Although Chinese and Japanese tombstones do not have the vast repertoire of funerary symbols as do those from European cultures, they do have some interesting and significant symbols and traditions. Chinese symbolism is seen more in the funerary rituals than on symbols that appear on tombstones.
The most significant Chinese tradition is the observance of Ching Ming, translated roughly as pure brightness. Ching Ming occurs on April 5 (106 days after the winter solstice), but is sometimes moved to the first weekend if April 5 doesn’t fall on a weekend. On the first day of Ching Ming, a priest conducts a 34-step ceremony called the Three Presentations Ceremony at the oldest grave in the cemetery. This ceremony’s most memorable aspect is, no doubt, the 34th step, which is the lighting of more than 10,000 firecrackers.
Another name for Ching Ming is tomb-sweeping (or cleaning) day and refers to the cleaning and maintenance of the graves of one’s ancestors. It is important to maintain and honor the graves of one’s ancestors because of the Chinese belief that all fortune or misfortune stems from the reverence or lack thereof of one’s ancestors. These departed ancestors still have similar physical needs (hence, the leaving of food, drink, and gifts) and can assist those still bound to the earth.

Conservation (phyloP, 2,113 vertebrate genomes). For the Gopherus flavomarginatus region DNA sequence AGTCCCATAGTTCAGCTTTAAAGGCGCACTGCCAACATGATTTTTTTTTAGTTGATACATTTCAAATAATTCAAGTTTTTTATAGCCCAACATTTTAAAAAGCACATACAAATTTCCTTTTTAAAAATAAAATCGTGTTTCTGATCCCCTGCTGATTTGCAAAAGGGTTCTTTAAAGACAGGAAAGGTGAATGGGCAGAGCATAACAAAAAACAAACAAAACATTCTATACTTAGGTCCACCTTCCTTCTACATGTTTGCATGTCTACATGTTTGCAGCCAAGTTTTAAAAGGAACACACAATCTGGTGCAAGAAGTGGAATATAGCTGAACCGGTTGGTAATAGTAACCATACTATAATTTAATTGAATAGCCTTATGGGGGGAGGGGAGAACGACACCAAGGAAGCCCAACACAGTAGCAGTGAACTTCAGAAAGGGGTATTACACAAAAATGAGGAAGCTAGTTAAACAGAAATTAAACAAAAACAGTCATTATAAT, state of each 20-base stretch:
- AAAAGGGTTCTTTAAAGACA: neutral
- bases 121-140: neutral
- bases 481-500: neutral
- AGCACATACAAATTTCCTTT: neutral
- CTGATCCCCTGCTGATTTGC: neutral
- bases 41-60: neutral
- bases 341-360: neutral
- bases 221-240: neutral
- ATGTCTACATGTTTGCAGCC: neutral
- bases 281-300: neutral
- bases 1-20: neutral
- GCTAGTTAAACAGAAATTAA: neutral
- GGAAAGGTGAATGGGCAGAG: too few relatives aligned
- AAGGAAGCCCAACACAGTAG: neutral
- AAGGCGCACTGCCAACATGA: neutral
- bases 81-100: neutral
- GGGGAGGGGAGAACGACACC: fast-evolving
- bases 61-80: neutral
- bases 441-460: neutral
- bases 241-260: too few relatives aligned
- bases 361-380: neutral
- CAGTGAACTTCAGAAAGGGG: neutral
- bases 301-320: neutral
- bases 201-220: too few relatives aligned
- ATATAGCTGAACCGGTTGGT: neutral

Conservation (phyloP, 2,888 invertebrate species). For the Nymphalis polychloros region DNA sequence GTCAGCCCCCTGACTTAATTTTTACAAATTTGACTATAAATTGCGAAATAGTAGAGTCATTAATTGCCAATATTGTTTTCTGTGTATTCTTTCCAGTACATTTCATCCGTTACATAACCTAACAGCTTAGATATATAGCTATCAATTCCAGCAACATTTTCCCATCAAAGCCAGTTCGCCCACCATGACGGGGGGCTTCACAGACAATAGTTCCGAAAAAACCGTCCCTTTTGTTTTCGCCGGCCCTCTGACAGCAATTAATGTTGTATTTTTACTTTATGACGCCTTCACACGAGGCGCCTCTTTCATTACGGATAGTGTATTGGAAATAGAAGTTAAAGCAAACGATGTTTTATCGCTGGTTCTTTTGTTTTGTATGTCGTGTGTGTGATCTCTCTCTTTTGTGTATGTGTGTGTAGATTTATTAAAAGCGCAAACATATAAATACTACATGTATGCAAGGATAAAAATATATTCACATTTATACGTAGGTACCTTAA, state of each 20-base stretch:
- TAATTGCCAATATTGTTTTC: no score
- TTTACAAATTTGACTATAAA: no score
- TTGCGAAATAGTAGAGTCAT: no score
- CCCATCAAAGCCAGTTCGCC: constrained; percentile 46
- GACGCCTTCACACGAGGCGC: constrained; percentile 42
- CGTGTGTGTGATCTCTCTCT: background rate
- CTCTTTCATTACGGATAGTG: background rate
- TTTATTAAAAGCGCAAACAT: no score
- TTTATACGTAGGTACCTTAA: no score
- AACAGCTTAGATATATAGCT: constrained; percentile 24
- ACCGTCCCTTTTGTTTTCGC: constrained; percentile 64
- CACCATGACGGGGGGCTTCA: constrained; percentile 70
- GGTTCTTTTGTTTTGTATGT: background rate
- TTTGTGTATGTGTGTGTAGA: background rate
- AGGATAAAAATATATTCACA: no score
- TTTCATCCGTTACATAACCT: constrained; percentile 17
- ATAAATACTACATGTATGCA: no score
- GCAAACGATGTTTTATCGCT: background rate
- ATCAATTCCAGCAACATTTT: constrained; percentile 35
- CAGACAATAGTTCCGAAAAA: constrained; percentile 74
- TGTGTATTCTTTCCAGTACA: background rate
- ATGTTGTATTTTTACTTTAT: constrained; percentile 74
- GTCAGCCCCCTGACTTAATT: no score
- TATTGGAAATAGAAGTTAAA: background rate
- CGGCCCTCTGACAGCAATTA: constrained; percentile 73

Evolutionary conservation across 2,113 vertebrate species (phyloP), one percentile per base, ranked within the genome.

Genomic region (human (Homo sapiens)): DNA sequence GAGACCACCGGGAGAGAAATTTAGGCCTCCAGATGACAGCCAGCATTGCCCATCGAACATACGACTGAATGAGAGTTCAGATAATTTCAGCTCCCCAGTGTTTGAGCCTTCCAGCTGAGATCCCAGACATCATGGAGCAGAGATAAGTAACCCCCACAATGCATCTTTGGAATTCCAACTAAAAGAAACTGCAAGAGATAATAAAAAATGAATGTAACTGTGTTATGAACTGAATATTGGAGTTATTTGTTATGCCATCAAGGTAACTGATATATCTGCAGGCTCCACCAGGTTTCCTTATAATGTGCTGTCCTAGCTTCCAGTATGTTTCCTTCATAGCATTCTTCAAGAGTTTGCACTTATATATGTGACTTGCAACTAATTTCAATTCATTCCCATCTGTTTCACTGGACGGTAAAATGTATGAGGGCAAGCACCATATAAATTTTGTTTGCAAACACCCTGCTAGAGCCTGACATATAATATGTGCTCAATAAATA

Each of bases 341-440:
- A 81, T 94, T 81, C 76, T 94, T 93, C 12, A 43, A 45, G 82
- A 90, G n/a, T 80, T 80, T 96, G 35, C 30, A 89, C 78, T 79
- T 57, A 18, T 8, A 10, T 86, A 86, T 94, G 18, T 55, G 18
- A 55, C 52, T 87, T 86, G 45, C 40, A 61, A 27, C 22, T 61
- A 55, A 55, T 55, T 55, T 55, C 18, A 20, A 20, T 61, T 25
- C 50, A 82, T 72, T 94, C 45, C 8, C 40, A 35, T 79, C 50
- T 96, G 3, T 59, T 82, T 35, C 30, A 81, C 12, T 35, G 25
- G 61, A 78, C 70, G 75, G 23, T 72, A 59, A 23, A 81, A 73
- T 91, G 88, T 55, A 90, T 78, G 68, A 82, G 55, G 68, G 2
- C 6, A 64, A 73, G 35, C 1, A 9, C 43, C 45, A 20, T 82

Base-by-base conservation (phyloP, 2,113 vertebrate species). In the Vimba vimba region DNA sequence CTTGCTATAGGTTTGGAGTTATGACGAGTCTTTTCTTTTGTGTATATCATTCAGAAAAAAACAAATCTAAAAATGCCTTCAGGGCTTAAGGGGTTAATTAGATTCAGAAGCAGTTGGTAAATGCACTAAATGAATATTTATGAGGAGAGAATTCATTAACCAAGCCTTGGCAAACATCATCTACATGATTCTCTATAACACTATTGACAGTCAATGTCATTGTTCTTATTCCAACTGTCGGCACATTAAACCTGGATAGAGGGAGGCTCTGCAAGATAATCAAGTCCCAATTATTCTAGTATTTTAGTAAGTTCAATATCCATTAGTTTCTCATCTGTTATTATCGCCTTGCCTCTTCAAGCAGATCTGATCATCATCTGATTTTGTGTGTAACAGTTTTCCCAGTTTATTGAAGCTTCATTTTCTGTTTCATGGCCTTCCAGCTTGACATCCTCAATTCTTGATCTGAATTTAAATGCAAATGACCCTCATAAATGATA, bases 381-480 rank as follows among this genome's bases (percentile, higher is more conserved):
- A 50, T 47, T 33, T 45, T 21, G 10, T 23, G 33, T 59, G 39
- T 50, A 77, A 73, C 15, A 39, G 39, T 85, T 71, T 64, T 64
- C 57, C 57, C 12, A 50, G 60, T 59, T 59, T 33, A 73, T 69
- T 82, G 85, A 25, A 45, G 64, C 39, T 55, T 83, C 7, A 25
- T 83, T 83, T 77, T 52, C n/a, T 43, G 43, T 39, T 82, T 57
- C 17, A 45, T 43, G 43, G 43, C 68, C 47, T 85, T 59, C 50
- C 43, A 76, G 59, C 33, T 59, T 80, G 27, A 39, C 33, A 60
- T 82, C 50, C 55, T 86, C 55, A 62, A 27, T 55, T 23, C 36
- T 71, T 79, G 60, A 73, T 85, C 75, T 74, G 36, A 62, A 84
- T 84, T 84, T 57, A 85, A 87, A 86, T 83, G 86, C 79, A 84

The most common Chinese symbol seen in the cemetery is Fu Dogs or Shih Tzu of Fo.
These mythological animals, special guardians of the Lord Buddha, teach patience and the subjugation of the ego and its passions. The male, seen here with a ball under its paw, is always located on the east. The ball is hollow, a symbol of the emptiness of the mind in Buddhist spiritual beliefs. The female dog-lion, on the west, has a baby under her paw. These paired creatures also represent the opposing forces of Yin (female) and Yang (male).
The dog-lions and the positioning of other elements and statuary are part of the Feng Shui of the site, an art based on the belief that a harmonious relationship between our environment and nature’s forces affects our disposition and luck.